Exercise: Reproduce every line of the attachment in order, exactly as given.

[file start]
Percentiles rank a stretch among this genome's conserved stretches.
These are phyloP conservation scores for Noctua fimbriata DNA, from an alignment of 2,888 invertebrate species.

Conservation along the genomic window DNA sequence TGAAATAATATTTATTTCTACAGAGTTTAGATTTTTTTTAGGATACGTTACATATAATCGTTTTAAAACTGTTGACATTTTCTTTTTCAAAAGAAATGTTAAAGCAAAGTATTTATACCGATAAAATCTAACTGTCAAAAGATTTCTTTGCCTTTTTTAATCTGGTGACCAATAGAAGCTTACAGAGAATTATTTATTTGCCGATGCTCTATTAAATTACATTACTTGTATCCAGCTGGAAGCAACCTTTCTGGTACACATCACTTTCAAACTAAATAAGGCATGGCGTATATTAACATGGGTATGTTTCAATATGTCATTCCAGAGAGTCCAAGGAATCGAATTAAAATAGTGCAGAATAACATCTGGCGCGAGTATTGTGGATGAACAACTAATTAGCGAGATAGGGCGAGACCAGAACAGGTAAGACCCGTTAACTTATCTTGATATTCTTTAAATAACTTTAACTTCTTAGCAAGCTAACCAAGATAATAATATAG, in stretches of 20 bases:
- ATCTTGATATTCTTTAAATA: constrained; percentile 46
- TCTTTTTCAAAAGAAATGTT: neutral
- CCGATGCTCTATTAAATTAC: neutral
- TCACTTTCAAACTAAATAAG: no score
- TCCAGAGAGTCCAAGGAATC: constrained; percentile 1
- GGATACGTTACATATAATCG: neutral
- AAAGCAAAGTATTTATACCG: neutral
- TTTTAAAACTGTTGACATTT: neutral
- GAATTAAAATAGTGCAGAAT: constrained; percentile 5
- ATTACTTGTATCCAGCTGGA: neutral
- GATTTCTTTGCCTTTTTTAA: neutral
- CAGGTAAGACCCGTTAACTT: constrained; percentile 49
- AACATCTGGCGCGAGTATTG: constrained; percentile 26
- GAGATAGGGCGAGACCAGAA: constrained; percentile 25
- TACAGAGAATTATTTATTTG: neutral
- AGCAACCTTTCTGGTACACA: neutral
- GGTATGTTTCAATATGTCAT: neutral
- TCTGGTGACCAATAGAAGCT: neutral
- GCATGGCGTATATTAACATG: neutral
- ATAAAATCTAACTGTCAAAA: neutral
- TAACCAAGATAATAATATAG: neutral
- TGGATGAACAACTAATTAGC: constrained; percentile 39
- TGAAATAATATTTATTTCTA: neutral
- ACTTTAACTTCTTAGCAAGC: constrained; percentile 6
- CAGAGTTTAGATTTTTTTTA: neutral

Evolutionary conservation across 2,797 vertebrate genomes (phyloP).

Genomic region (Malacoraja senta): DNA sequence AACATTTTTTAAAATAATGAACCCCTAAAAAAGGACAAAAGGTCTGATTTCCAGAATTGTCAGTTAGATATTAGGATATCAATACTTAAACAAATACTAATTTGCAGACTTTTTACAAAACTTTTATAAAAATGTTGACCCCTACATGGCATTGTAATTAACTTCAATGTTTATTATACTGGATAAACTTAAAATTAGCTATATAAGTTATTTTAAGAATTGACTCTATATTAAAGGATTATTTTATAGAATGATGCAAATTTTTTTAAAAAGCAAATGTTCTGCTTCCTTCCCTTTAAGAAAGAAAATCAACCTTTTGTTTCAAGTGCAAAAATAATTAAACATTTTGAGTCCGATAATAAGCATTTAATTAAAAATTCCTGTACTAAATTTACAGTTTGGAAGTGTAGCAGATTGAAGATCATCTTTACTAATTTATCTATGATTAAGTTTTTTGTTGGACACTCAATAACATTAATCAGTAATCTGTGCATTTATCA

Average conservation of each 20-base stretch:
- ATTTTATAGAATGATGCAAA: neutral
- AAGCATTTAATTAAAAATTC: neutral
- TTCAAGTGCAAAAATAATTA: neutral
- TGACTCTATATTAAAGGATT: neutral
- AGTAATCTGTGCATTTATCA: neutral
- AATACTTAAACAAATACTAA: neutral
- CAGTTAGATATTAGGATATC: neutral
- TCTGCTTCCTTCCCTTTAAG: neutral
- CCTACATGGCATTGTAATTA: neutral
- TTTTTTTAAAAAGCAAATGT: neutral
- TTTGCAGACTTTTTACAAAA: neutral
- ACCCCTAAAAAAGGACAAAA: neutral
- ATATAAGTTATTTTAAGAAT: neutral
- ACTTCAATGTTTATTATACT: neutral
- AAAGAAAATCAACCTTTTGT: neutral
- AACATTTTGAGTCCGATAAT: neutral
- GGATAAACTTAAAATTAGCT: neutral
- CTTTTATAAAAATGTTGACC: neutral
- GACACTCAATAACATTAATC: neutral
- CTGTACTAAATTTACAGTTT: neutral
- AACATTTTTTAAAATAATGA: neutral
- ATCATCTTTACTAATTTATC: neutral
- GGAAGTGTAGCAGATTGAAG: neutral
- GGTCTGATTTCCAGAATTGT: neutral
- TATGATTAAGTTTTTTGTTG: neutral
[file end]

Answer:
Percentiles rank a stretch among this genome's conserved stretches.
These are phyloP conservation scores for Noctua fimbriata DNA, from an alignment of 2,888 invertebrate species.

Conservation along the genomic window DNA sequence TGAAATAATATTTATTTCTACAGAGTTTAGATTTTTTTTAGGATACGTTACATATAATCGTTTTAAAACTGTTGACATTTTCTTTTTCAAAAGAAATGTTAAAGCAAAGTATTTATACCGATAAAATCTAACTGTCAAAAGATTTCTTTGCCTTTTTTAATCTGGTGACCAATAGAAGCTTACAGAGAATTATTTATTTGCCGATGCTCTATTAAATTACATTACTTGTATCCAGCTGGAAGCAACCTTTCTGGTACACATCACTTTCAAACTAAATAAGGCATGGCGTATATTAACATGGGTATGTTTCAATATGTCATTCCAGAGAGTCCAAGGAATCGAATTAAAATAGTGCAGAATAACATCTGGCGCGAGTATTGTGGATGAACAACTAATTAGCGAGATAGGGCGAGACCAGAACAGGTAAGACCCGTTAACTTATCTTGATATTCTTTAAATAACTTTAACTTCTTAGCAAGCTAACCAAGATAATAATATAG, in stretches of 20 bases:
- ATCTTGATATTCTTTAAATA: constrained; percentile 46
- TCTTTTTCAAAAGAAATGTT: neutral
- CCGATGCTCTATTAAATTAC: neutral
- TCACTTTCAAACTAAATAAG: no score
- TCCAGAGAGTCCAAGGAATC: constrained; percentile 1
- GGATACGTTACATATAATCG: neutral
- AAAGCAAAGTATTTATACCG: neutral
- TTTTAAAACTGTTGACATTT: neutral
- GAATTAAAATAGTGCAGAAT: constrained; percentile 5
- ATTACTTGTATCCAGCTGGA: neutral
- GATTTCTTTGCCTTTTTTAA: neutral
- CAGGTAAGACCCGTTAACTT: constrained; percentile 49
- AACATCTGGCGCGAGTATTG: constrained; percentile 26
- GAGATAGGGCGAGACCAGAA: constrained; percentile 25
- TACAGAGAATTATTTATTTG: neutral
- AGCAACCTTTCTGGTACACA: neutral
- GGTATGTTTCAATATGTCAT: neutral
- TCTGGTGACCAATAGAAGCT: neutral
- GCATGGCGTATATTAACATG: neutral
- ATAAAATCTAACTGTCAAAA: neutral
- TAACCAAGATAATAATATAG: neutral
- TGGATGAACAACTAATTAGC: constrained; percentile 39
- TGAAATAATATTTATTTCTA: neutral
- ACTTTAACTTCTTAGCAAGC: constrained; percentile 6
- CAGAGTTTAGATTTTTTTTA: neutral

Evolutionary conservation across 2,797 vertebrate genomes (phyloP).

Genomic region (Malacoraja senta): DNA sequence AACATTTTTTAAAATAATGAACCCCTAAAAAAGGACAAAAGGTCTGATTTCCAGAATTGTCAGTTAGATATTAGGATATCAATACTTAAACAAATACTAATTTGCAGACTTTTTACAAAACTTTTATAAAAATGTTGACCCCTACATGGCATTGTAATTAACTTCAATGTTTATTATACTGGATAAACTTAAAATTAGCTATATAAGTTATTTTAAGAATTGACTCTATATTAAAGGATTATTTTATAGAATGATGCAAATTTTTTTAAAAAGCAAATGTTCTGCTTCCTTCCCTTTAAGAAAGAAAATCAACCTTTTGTTTCAAGTGCAAAAATAATTAAACATTTTGAGTCCGATAATAAGCATTTAATTAAAAATTCCTGTACTAAATTTACAGTTTGGAAGTGTAGCAGATTGAAGATCATCTTTACTAATTTATCTATGATTAAGTTTTTTGTTGGACACTCAATAACATTAATCAGTAATCTGTGCATTTATCA

Average conservation of each 20-base stretch:
- ATTTTATAGAATGATGCAAA: neutral
- AAGCATTTAATTAAAAATTC: neutral
- TTCAAGTGCAAAAATAATTA: neutral
- TGACTCTATATTAAAGGATT: neutral
- AGTAATCTGTGCATTTATCA: neutral
- AATACTTAAACAAATACTAA: neutral
- CAGTTAGATATTAGGATATC: neutral
- TCTGCTTCCTTCCCTTTAAG: neutral
- CCTACATGGCATTGTAATTA: neutral
- TTTTTTTAAAAAGCAAATGT: neutral
- TTTGCAGACTTTTTACAAAA: neutral
- ACCCCTAAAAAAGGACAAAA: neutral
- ATATAAGTTATTTTAAGAAT: neutral
- ACTTCAATGTTTATTATACT: neutral
- AAAGAAAATCAACCTTTTGT: neutral
- AACATTTTGAGTCCGATAAT: neutral
- GGATAAACTTAAAATTAGCT: neutral
- CTTTTATAAAAATGTTGACC: neutral
- GACACTCAATAACATTAATC: neutral
- CTGTACTAAATTTACAGTTT: neutral
- AACATTTTTTAAAATAATGA: neutral
- ATCATCTTTACTAATTTATC: neutral
- GGAAGTGTAGCAGATTGAAG: neutral
- GGTCTGATTTCCAGAATTGT: neutral
- TATGATTAAGTTTTTTGTTG: neutral